Last Friday, in Kosilek v. Spencer, a divided panel of the First Circuit affirmed a district-court order that holds that the Eighth Amendment’s bar on cruel and unusual punishments requires the Massachusetts prison system to provide sex-reassignment surgery to a prisoner. The particular prisoner, whose legal name is now Michelle Kosilek, “was born and still is anatomically male” but, suffering from gender-identity disorder, has long believed himself to be “a woman cruelly trapped in a man’s body.”
Medical testimony before the district court was divided on the question whether sex-reassignment surgery was medically necessary for Kosilek. Several of Kosilek’s medical experts testified that it was medically necessary, but the state’s expert, Dr. Schmidt, disagreed. The district judge then appointed his own expert, Dr. Levine. Dr. Levine opined that the conflicting medical positions “reflect the current polarities within psychiatry” and that Dr. Schmidt’s view was “within prudent professional community standards.” But he later provided testimony that the district judge construed as less favorable to Dr. Schmidt’s position. The district judge ended up holding that sex-reassignment surgery was necessary for Kosilek and that Dr. Schmidt’s recommended course of treatment did not meet prudent professional standards.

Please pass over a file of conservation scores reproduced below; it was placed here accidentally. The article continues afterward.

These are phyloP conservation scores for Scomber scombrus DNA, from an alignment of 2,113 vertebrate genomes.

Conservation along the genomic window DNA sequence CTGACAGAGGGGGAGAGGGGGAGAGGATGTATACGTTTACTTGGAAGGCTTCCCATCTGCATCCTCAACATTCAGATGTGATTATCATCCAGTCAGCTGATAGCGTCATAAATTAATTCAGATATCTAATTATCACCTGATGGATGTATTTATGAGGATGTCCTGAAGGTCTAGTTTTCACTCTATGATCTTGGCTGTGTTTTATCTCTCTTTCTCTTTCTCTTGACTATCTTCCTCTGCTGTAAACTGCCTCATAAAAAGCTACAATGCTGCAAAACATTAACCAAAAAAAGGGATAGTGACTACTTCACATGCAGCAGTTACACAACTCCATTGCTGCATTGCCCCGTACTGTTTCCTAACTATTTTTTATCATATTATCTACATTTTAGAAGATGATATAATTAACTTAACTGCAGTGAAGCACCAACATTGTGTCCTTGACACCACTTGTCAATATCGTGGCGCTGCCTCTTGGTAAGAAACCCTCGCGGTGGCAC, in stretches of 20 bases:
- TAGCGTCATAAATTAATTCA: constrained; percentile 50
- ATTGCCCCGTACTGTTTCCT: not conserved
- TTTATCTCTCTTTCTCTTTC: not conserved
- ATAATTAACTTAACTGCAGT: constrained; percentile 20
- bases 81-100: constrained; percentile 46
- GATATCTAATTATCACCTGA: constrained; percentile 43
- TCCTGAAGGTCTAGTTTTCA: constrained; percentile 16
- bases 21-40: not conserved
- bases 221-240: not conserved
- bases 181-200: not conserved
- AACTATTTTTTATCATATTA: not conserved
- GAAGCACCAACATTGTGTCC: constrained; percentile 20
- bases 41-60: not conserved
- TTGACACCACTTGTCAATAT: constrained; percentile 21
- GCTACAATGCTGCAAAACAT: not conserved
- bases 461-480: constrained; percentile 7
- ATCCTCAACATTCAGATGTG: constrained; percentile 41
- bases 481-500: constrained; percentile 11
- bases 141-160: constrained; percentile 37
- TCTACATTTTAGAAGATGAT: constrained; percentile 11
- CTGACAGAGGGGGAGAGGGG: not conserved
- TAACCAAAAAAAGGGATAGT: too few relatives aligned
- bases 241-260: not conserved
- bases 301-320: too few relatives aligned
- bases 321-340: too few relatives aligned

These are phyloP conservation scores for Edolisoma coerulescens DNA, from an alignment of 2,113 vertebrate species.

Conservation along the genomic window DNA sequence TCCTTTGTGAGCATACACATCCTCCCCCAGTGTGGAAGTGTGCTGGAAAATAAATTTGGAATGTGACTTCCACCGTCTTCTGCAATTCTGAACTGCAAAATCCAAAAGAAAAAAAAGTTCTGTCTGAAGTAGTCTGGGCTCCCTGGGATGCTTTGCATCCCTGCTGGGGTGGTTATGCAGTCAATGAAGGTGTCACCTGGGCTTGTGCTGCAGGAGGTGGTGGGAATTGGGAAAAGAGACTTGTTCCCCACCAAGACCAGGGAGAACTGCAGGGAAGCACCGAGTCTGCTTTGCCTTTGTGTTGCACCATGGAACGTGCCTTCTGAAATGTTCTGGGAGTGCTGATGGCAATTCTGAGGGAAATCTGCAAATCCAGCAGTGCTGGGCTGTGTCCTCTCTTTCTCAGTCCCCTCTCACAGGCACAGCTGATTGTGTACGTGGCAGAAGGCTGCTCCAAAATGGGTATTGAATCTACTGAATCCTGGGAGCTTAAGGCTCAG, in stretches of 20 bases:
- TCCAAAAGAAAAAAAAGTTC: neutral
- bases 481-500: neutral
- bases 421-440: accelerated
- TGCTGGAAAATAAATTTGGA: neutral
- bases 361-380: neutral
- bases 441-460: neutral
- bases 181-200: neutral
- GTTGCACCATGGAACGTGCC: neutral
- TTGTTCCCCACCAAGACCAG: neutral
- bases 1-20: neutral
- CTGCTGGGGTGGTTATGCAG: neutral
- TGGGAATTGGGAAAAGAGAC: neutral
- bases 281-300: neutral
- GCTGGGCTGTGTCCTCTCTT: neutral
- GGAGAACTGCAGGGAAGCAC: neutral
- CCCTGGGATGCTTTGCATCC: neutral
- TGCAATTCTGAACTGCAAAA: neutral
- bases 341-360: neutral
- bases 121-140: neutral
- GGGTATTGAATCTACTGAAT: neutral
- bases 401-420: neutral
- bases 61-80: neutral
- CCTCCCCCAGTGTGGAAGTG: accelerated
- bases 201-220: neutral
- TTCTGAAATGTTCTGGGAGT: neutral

The panel majority (opinion by O. Rogeriee Thompson, joined by William Kayatta—both Obama appointees) and Reagan appointee Juan Torruella’s dissent differ on several points, including the appropriate standard of review of the district court’s conclusion that sex-reassignment surgery was the only appropriate treatment for Kosilek. The panel majority reviewed the conclusion only to determine whether it was “clearly erroneous” and, given the “diametrically opposed opinions,” found that it was not. Judge Torruella, by contrast, undertook a “more searching” and “holistic” review, credited the initial report by the court-appointed expert, Dr. Levine, and faulted the district judge’s assertion that Dr. Levine had later changed his opinion. (Please note that I’m summarizing 118 pages of opinions in three paragraphs.)
If the bottom-line ruling strikes you (as it strikes me) as crazy, there are multiple possible sources of the craziness. It might, indeed, come from the district judge’s failure to accord enough deference to the prison officials, together with the panel majority’s according too much deference to the district judge. Or it might come from current medical opinion’s apparent acceptance of sex-reassignment surgery as a legitimate treatment. (According to this Boston Globe article, though, “no surgeon in Massachusetts [has] expressed a willingness to take on the task.”). Or it might come from the Supreme Court’s broader Eighth Amendment standards for medical care for prisoners. Or perhaps a mix of all of the above.